Collected Remixes

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by Alias

Tripping back through Alias’ discography, it’s evident that Brendon Whitney is a man on a mission. Over six full-length albums, several EPs and numerous collaborations, Alias has been, well, for lack of a more artful term, diversifying. From group projects (Deep Puddle Dynamics, So Called Artists) to solo rap outings (The Other Side of the Looking Glass) to wordless electronic compositions (Muted) to improvisatory instrumental duets (Lillian), he’s proven steadfast in whatever marketplace he enters. Most recently, 2006’s Brookland/Oaklyn—in which Alias plays the accompanist to singer Tarsier’s dusky croon—earned Brendon heavy stock with critics and fans, and with the release of Collected Remixes—a hand-picked compilation of Alias’ greatest work as a remix artist—there need be no question: Alias is, indeed, the owner of a damn respectable portfolio.

Here Alias reworks, reinvents, remixes and otherwise welds his personal touch to the respective works of a wide range of peers, friends and fans tied together by the old good people/honest music bond. The modern slowcore of the One AM Radio is given a crystalline rebirth; indie folk-pop patriarch John Vanderslice is wrapped in vellum and dropped into a deep chasm; the freewheeling electronics of Lucky Pierre (Arab Strap’s Aiden Moffat) are grounded below the song’s sweeping strings; Italian post-rock quintet Giardini Di Miro are taken on a midnight bar-run; Canadian hip-hop virtuoso Sixtoo is chopped, screwed, and rethreaded into a nasty, heaving work of aural art; Notwist sister band Lali Puna is sunken to ocean floor; the avant electronics of Christ. and Eno favorite Lunz are given new beauteous beat-driven existence; and Boy in Static’s electro-pop minimalism is reimagined in dub. Also, Anticon’s own Yoni Wolf (WHY?) drops by to do vocal duty on a lost jam session from 13 & God (Themselves and the Notwist), hijacking Dose’s lyrics from across the album while Alias arranges it all to a jaunty winter pulse. Finally, a second, heavier version of Alias & Tarsier’s “9:24 Cigarette” (from the Plane that Draws a White Line EP) is served over melodica and drum breaks.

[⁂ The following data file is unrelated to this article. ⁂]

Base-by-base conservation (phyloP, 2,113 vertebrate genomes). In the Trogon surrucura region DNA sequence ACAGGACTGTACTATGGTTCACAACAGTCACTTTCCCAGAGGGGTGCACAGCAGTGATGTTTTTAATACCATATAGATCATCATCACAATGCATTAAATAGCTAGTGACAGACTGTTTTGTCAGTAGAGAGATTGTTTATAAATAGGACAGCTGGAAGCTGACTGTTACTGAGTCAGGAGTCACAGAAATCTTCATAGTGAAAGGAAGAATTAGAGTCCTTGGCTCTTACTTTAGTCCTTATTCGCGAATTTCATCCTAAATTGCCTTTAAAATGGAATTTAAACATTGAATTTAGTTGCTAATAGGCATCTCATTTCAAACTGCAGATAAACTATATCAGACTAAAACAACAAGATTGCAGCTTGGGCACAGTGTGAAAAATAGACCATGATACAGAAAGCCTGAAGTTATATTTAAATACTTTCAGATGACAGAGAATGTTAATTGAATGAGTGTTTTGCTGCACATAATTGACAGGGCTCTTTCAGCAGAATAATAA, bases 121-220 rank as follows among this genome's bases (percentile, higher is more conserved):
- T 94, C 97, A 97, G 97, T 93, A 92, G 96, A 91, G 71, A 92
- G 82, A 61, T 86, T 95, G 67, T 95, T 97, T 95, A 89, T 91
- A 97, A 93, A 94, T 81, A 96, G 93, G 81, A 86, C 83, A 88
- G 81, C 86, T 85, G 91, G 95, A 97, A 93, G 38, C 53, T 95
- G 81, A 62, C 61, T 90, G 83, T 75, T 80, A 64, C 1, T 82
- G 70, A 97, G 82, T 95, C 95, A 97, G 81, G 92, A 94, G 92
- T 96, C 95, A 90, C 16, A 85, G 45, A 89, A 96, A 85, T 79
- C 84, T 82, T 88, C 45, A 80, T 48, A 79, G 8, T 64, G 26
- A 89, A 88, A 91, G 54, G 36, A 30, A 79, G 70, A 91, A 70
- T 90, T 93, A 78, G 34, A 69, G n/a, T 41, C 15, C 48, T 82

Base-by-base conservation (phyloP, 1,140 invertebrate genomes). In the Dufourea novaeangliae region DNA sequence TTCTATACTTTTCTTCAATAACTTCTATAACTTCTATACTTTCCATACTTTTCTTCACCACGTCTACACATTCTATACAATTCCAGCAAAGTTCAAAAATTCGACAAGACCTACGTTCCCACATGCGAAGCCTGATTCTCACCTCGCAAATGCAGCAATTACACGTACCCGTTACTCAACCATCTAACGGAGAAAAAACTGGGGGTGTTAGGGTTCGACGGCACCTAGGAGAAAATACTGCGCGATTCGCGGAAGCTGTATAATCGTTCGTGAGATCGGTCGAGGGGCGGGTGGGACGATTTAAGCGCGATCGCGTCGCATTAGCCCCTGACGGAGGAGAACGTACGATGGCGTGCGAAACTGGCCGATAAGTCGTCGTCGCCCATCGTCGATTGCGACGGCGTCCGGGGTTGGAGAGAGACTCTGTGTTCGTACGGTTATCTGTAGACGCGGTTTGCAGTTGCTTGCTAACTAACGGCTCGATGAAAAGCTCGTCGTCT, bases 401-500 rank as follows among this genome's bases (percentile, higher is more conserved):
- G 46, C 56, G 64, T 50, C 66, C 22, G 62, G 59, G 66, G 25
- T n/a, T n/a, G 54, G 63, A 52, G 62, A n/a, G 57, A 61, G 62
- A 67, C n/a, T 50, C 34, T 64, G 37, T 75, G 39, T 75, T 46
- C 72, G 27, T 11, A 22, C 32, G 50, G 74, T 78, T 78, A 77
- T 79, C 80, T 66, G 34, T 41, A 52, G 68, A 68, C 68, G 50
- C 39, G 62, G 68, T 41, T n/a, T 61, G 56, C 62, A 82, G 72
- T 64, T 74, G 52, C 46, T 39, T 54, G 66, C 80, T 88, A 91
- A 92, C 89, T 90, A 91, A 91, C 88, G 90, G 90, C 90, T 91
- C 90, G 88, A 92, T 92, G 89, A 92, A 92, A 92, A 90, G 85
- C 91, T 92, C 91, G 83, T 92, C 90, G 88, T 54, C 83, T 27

Most impressively, this collection of import-only, lost or limited release tracks plays like an album, each song the proud new owner of the Alias trademark: that alternately searing and frostbitten production, reverberating and crunchy, built of considered keystrokes, finely cut click ’n’ pop, guitar pickings, and drum machine ballistics. With yet another accomplishment in his weighty profile, Alias will be returning to the studio in 2007 to craft a new solo instrumental LP.

* free immediate download of mp3 files with vinyl purchase of this product